If you’re a Pardot Admin, you might’ve received an email recently that either made total sense or perhaps went quickly into the “deal with it later” email pile. It’s about — jargon alert — “SameSite cookie attributes,” and we’ll tell you exactly what you need to do.
In February 2020, Google is releasing Chrome 80, which will impact the behavior of third-party cookies. Basically, Chrome is going to require that third-party cookies, like those used by Pardot and many other web technologies, need to be served over secure connections. There’s a Chromium blog post here with an overview, and a REALLY TECHNICAL document here.
To avoid issues tracking prospects on your Pardot tracker domain, you’ll need to enable HTTPS and SSL, but in the right way! There are some “gotchas” here, so let’s dive in.
First, check on your tracker domains.
- In Pardot open your “Domain Management” page
- In Classic this is under Admin >> Domain Management
- In Lightning this is under Pardot Settings >> Domain Management
- Under “Tracker Domains” check the “SSL Status” and “HTTPS Status” columns for each of your domains.
- If you see a lot of green, you are all set!
- If you see a grey “HTTP” Status or your “SSL Status” says “Disabled”, you need to take action.
Here’s where the gotcha comes in. Before you update, check your landing page template for mixed content.
If you enable HTTPS for your primary tracker domain, but you have active landing pages that include HTTP Pardot-hosted assets (think: images, .css files), then your landing pages will not look as intended. It’s because of mixed content.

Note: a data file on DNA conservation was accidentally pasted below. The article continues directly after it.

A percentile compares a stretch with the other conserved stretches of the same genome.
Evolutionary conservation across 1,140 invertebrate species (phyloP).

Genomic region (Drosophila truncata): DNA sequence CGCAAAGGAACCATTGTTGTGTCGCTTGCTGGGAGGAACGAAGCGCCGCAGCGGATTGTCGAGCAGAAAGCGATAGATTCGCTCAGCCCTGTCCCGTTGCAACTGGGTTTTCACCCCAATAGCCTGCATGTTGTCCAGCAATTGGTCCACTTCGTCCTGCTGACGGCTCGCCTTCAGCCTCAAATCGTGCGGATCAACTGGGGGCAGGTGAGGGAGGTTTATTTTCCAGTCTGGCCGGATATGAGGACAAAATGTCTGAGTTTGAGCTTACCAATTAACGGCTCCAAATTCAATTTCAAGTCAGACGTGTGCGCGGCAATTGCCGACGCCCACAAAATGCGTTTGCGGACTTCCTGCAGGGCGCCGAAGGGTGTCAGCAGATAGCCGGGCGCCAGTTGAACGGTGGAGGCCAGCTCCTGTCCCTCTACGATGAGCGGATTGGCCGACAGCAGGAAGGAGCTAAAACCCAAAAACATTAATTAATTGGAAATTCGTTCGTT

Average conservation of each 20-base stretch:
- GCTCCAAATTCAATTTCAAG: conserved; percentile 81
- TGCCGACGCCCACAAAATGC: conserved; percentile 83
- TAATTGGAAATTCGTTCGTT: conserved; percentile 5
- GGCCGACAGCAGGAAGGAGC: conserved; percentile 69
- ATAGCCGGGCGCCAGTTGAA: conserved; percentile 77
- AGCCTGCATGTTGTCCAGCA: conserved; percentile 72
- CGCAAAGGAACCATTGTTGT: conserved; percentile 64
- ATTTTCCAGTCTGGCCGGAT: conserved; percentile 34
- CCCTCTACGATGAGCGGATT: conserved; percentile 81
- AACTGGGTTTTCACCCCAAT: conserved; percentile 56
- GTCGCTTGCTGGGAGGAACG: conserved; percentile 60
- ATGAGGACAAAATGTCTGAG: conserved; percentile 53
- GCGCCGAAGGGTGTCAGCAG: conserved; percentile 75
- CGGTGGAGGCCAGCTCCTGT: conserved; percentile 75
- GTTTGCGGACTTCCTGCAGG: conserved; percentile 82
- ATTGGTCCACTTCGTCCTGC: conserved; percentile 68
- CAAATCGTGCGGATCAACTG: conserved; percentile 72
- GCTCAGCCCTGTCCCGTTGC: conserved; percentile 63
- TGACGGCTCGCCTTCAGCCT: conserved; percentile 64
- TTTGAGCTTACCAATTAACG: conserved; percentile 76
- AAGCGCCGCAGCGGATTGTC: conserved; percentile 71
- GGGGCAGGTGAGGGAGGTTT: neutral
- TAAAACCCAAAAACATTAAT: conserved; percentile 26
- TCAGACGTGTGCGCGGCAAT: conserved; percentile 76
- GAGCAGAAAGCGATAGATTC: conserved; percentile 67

Next, check your templates.
If you’re about to or have recently enabled HTTPS, audit your existing landing page templates in Pardot and update any hosted assets within those landing page templates that are currently “http” to “https” within the code.
Pro tip: use the search bar to help, enter “http:” to find each one you need to update.
Once you have done that for all of your active landing page templates, you can now turn on HTTPS inside of Domain Management.
Another pro tip! After you switch to HTTPS, spot check some of your landing pages to make sure nothing looks off. If it does, go to the landing page template that is powering that landing page and comb through to make sure all instances of HTTP are updated to HTTPS.
Next: Check your iFrames and any Pardot-hosted content.
If you are using Pardot forms on your website through embedded iFrames, check the code. If you see “<iframe src=”http://…“ then switch out the http for an https, like below:
That goes for any content hosted in Pardot as well. For example: You have a direct link to a PDF on a thank you page that’s on your website, and it’s using your tracker domain because you want to track clicks – “http://go.yoursite.com/awesome-pdf-everyone-wants-to-get” – yep, this needs to change to https as well.
A final note: make sure you’re using SSL for your website domain
If you’re not currently using SSL for your domain, you will need to. Without it, the Pardot cookie will not get served to your website visitors after the update and effectively get eaten by SameSite! Also, this is best practice: Google is flagging sites that don’t use SSL, and is ranking secured sites higher in results.
Secondly: once you chance to SSL, you still might have absolute links on your site that are using http. You can use a site like https://www.jitbit.com/sslcheck/ to find any SSL errors.
That’s a lot — and as you can see, the issue can extend beyond Pardot. If you need assistance or have any questions, let us know in the comments.